i went with a client to watch her ride her horse the other day. now, just to be clear, everything i know about riding i learned from black beauty, black stallion (every book) and a zillion historical romance novels (i know, i know) or my clients who ride. and when i say ride? i don’t mean once a year on a trail ride, i mean ride and jump and show and train with trainers and things. heck, they wear HAIRNETS! you take your stuff seriously if you wear one of those!
so, in other words, a riding instructor i am not. what i am is a teacher of movement with a keen eye and a deep fascination for anatomy and body mechanics.
so i went to this barn where they have this arena. did you know that a scene in life can occur in a barn without a tryst/rape/hiding from danger+rescue/fire and daring horse rescue wherein the heroine rescues a baby and then gets yelled at+ravished by the hero/boy meets horse/ etc? yeah, neither did i.
so we went to this barn (which is nicer than my home) where they have this arena and she got out her horse and hopped on and i stood there and watched and waited for her to warm up the horse and then she rode up and we started talking. i have no idea how long we repeated this. me thinking things and asking her things, she trying the physical cues i was suggesting and adapting to them.
it was amazing to watch. when we started she was somehow pulling her horse with her breastbone (long bone in the middle of your ribcage that goes from the base of your throat toward your belly button and ends where your ribs flare out) instead of letting him lift her.
she wasn’t “one with the horse” which is what every single writer who has ever wanted to describe good horseback riding says approximately every third chase or race sequence, particularly one involving the aforementioned hero and heroine. she was somehow bringing herself up just before the horse was and almost willing him along.
so i suggested that she let the horse and gravity have her, that she let her breastbone fall and that she basically work on relaxing. interestingly enough her horse was fighting her a little, trying to take his head and he kept spooking or shying. (horsey speak for jumping at shadows)
so over the course of the discussion i wondered if her horse would chill out if she learned to relax into the ride rather than perch on it. if, as she learned to let gravity have her, to let her thigh bones live in her hips, to connect to her hamstrings and the arches of her feet while riding would the horse be a nicer horse to ride.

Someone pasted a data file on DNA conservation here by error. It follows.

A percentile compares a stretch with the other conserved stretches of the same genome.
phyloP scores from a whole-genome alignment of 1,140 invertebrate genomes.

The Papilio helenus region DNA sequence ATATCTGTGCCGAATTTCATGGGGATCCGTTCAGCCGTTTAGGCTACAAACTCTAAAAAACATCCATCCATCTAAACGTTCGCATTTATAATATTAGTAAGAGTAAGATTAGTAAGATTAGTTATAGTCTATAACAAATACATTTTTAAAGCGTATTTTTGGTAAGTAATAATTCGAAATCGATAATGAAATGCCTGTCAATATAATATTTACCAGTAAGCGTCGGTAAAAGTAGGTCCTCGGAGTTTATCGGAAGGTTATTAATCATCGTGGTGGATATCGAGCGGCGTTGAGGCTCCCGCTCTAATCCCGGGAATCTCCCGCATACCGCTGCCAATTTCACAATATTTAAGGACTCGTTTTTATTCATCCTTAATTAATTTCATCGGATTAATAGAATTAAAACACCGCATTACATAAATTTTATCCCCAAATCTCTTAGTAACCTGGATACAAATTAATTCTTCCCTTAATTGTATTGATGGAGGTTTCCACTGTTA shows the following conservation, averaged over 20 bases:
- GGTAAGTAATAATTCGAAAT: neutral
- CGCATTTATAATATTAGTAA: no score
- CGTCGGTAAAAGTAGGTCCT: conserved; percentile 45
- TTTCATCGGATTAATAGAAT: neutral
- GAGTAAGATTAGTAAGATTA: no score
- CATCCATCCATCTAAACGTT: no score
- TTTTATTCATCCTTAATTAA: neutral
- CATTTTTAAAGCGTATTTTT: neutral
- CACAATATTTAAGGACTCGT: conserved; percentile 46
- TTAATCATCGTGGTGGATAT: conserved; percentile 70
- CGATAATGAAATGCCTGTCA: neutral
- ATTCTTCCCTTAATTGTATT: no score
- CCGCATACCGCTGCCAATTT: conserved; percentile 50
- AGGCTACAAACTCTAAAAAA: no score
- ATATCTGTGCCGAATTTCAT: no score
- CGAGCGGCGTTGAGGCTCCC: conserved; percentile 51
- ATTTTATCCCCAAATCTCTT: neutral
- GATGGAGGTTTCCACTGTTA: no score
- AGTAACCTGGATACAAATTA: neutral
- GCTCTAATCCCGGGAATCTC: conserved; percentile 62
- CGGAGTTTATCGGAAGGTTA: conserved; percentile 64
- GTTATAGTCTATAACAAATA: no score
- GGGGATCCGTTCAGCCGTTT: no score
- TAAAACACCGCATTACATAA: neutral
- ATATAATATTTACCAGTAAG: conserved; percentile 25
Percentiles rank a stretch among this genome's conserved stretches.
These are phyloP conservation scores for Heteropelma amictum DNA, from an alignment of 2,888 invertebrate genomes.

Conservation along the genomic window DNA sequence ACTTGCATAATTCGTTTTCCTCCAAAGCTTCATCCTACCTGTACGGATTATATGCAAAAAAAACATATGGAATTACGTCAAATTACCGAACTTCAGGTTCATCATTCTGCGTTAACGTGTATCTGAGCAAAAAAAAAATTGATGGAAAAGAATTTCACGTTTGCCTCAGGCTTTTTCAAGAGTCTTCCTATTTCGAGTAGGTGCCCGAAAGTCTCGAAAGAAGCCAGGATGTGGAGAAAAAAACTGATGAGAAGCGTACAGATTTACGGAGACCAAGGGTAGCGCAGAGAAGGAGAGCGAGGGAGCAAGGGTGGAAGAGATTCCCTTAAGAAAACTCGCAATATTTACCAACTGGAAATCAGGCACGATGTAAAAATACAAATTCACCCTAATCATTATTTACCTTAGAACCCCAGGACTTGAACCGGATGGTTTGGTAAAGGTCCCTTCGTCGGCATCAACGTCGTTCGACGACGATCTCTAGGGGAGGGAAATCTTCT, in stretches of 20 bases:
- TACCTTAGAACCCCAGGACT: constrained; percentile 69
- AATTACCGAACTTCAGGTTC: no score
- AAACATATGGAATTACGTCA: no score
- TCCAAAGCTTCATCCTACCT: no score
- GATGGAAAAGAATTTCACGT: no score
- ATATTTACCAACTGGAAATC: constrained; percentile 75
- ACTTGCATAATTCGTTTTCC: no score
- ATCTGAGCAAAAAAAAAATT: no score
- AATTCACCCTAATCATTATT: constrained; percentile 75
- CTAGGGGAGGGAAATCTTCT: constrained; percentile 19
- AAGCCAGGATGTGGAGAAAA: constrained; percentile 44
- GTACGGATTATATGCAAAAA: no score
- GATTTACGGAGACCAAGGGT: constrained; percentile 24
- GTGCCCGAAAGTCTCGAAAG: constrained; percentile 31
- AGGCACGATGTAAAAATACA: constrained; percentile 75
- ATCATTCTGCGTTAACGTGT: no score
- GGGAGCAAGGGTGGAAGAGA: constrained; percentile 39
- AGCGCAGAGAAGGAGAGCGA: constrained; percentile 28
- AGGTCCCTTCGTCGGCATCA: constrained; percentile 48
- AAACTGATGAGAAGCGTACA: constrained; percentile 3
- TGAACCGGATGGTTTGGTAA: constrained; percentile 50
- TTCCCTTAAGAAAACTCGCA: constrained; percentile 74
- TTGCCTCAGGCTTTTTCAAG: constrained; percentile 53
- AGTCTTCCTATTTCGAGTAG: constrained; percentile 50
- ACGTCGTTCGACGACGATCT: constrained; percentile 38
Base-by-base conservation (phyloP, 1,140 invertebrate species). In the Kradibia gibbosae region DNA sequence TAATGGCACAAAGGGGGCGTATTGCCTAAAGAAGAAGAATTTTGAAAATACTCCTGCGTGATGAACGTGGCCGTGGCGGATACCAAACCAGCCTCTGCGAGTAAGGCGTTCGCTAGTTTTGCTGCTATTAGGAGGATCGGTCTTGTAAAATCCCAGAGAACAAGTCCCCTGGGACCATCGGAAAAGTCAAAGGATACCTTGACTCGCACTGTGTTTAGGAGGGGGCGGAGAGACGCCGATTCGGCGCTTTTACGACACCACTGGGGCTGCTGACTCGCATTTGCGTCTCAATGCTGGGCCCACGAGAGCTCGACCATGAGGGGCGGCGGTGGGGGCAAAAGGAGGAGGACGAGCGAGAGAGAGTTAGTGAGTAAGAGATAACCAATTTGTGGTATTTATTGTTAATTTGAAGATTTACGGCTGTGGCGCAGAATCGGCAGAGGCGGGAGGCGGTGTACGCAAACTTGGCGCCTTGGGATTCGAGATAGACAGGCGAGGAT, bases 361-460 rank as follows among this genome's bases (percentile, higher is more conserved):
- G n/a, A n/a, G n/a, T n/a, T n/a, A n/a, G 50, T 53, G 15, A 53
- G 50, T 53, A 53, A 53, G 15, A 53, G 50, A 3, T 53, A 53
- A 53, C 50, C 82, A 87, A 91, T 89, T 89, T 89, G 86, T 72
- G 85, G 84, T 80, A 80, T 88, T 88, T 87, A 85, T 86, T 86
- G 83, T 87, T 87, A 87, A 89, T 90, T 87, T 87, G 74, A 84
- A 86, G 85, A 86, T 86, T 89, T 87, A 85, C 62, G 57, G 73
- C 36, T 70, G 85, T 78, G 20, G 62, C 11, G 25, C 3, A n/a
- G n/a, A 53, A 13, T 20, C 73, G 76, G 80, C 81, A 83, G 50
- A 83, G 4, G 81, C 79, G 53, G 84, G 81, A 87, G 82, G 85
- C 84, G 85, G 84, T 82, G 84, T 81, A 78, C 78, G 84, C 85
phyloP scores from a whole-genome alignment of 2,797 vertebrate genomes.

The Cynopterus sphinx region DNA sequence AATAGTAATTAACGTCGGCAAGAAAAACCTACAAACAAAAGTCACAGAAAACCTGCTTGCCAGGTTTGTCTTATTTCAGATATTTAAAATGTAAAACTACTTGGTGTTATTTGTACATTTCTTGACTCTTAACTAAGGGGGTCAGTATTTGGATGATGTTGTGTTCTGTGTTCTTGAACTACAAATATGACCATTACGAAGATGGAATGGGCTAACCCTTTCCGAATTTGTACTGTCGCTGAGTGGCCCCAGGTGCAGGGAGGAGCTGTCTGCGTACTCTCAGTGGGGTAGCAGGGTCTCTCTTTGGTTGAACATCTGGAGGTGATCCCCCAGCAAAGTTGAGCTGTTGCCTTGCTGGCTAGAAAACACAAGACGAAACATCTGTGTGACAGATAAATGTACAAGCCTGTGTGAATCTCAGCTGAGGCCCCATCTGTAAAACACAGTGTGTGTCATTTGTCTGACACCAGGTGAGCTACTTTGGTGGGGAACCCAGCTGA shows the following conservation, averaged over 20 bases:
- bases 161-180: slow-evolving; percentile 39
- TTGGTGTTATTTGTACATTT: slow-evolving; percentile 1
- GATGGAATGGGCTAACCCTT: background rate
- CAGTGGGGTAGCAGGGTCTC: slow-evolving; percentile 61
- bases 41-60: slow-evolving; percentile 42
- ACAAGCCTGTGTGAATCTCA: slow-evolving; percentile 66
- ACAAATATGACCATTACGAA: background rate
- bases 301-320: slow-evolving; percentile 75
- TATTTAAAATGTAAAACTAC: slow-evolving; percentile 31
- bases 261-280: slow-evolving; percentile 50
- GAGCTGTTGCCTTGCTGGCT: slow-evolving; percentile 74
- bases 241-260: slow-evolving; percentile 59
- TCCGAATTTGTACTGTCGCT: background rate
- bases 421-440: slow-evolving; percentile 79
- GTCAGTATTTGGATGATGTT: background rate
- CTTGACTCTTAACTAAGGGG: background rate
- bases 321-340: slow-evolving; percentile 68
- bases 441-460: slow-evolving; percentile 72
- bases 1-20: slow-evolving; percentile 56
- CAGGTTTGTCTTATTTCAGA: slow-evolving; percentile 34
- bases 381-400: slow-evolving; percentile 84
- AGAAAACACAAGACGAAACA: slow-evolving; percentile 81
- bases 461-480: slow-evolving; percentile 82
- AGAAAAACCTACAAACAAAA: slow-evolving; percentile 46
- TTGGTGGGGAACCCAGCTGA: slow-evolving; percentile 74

she had a couple of moments that were so awesome to see, moments where she just let go a little and stopped using her low back as a spring. moments where her seat just lifted and her body was in the right place. the coolest thing that day was that she felt her right elbow “snap into place” and suddenly understood why it was supposed to sit there.
the coolest thing for me?
she came to class a few days later after having ridden again without the creepy audience (aka moi) and was all lit up with excitement. apparently a lot of what we discussed had kind of clicked in her sleep and sort of happened more easily when she wasn’t trying so hard to get it and her horse calmed down! that’s amazing!
i have done a lot of work with clients who play sports. they show me their golf swing, their volleyball spike, their curling take off, their goalie moves or whatever and i comment from photos i’ve seen of top athletes and my trained eye.
generally they tell me that my comments dovetail with lessons they’ve taken but never have i taken it into the field. well, not in real life, we won’t discuss how i watch sports!
i’m really gratified to know that movement is movement, that a good teacher can actually impact any sport her clients are performing. i knew this intuitively and because there are all sorts of articles on the internet that say so, but this? it’s different somehow.
i didn’t give her a pilates lesson, i gave her a movement lesson ON a horse. what the heck is that?
awesome, that’s what that was. so fun!